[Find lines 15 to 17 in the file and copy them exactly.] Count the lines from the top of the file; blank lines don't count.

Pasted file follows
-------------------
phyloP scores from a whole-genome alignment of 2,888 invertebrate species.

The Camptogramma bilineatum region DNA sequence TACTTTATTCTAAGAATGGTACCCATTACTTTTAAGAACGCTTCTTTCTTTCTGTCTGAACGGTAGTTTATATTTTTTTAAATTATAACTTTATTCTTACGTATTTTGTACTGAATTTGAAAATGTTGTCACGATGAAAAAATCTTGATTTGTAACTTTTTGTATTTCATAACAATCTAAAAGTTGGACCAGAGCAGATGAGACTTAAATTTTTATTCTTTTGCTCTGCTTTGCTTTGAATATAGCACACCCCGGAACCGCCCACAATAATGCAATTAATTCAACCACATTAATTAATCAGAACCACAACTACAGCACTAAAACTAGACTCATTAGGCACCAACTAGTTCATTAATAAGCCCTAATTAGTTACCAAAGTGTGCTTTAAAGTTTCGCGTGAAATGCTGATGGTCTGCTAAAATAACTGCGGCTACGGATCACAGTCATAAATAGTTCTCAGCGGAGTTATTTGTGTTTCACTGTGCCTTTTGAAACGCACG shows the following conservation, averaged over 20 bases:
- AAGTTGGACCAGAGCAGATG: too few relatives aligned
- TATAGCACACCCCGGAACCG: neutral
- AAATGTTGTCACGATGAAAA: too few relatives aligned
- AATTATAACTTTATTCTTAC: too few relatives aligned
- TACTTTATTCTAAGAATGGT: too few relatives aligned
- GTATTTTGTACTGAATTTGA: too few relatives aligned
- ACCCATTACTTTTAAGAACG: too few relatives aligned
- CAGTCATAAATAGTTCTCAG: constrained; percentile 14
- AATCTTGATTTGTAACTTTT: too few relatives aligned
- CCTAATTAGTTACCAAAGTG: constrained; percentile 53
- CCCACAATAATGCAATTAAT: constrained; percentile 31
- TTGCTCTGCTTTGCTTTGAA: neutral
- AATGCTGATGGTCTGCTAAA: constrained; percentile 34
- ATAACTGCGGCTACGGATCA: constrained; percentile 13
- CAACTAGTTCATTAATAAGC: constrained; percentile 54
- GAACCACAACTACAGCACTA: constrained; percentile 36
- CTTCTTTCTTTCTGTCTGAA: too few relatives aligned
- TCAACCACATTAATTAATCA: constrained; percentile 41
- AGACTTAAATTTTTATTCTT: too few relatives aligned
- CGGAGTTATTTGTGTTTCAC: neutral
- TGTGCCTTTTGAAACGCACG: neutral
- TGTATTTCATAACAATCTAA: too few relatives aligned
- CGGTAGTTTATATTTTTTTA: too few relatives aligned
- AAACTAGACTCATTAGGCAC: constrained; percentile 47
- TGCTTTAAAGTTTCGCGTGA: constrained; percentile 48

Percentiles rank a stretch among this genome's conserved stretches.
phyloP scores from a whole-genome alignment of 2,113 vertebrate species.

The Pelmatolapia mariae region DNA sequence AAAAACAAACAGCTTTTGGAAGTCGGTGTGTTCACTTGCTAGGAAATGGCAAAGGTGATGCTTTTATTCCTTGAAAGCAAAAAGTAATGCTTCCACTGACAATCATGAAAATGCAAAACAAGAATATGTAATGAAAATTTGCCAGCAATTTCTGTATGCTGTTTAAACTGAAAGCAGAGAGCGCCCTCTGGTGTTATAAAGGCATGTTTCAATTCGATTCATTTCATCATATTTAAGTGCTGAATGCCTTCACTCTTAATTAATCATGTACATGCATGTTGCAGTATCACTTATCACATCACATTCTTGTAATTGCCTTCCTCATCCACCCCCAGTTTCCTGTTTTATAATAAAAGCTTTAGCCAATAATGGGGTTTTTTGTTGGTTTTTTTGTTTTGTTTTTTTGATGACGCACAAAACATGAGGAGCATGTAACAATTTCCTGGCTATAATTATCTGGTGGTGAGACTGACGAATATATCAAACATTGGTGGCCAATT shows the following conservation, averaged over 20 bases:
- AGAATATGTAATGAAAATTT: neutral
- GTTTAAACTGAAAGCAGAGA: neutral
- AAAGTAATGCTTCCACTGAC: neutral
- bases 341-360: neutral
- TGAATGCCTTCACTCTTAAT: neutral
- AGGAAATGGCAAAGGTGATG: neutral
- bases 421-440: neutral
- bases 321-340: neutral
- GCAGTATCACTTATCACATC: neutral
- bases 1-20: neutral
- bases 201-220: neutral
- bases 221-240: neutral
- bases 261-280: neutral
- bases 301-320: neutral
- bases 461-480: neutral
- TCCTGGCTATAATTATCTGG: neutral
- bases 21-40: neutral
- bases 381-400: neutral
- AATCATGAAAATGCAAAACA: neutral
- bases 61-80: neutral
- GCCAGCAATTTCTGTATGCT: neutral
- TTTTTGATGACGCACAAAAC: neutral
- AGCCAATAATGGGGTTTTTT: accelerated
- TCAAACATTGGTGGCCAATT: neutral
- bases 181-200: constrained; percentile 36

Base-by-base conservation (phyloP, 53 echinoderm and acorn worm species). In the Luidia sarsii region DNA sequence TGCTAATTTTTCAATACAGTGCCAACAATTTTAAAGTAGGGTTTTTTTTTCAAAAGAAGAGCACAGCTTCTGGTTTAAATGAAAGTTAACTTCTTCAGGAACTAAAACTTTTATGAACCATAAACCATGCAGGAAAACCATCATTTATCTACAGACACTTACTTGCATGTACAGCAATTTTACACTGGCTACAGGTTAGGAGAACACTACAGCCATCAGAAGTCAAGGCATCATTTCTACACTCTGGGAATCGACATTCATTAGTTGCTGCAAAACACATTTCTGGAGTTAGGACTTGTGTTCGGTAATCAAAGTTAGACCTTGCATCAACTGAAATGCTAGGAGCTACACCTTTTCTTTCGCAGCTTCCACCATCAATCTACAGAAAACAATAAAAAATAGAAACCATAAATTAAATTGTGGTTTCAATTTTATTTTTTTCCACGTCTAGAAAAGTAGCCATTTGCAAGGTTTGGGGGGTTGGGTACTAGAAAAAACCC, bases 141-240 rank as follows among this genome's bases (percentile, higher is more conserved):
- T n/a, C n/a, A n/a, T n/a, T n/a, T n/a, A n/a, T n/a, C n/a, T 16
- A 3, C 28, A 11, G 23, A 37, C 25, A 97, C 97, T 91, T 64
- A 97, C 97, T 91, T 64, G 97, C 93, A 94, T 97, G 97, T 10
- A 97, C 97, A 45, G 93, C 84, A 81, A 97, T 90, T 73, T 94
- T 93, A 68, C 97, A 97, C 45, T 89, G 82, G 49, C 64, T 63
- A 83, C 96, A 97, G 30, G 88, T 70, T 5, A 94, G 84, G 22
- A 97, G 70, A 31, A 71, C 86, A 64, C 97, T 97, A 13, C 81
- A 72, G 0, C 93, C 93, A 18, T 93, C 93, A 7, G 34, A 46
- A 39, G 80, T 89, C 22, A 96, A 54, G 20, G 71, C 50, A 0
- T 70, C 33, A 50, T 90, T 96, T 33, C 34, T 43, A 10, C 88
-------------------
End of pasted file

- AATGCTGATGGTCTGCTAAA: constrained; percentile 34
- ATAACTGCGGCTACGGATCA: constrained; percentile 13
- CAACTAGTTCATTAATAAGC: constrained; percentile 54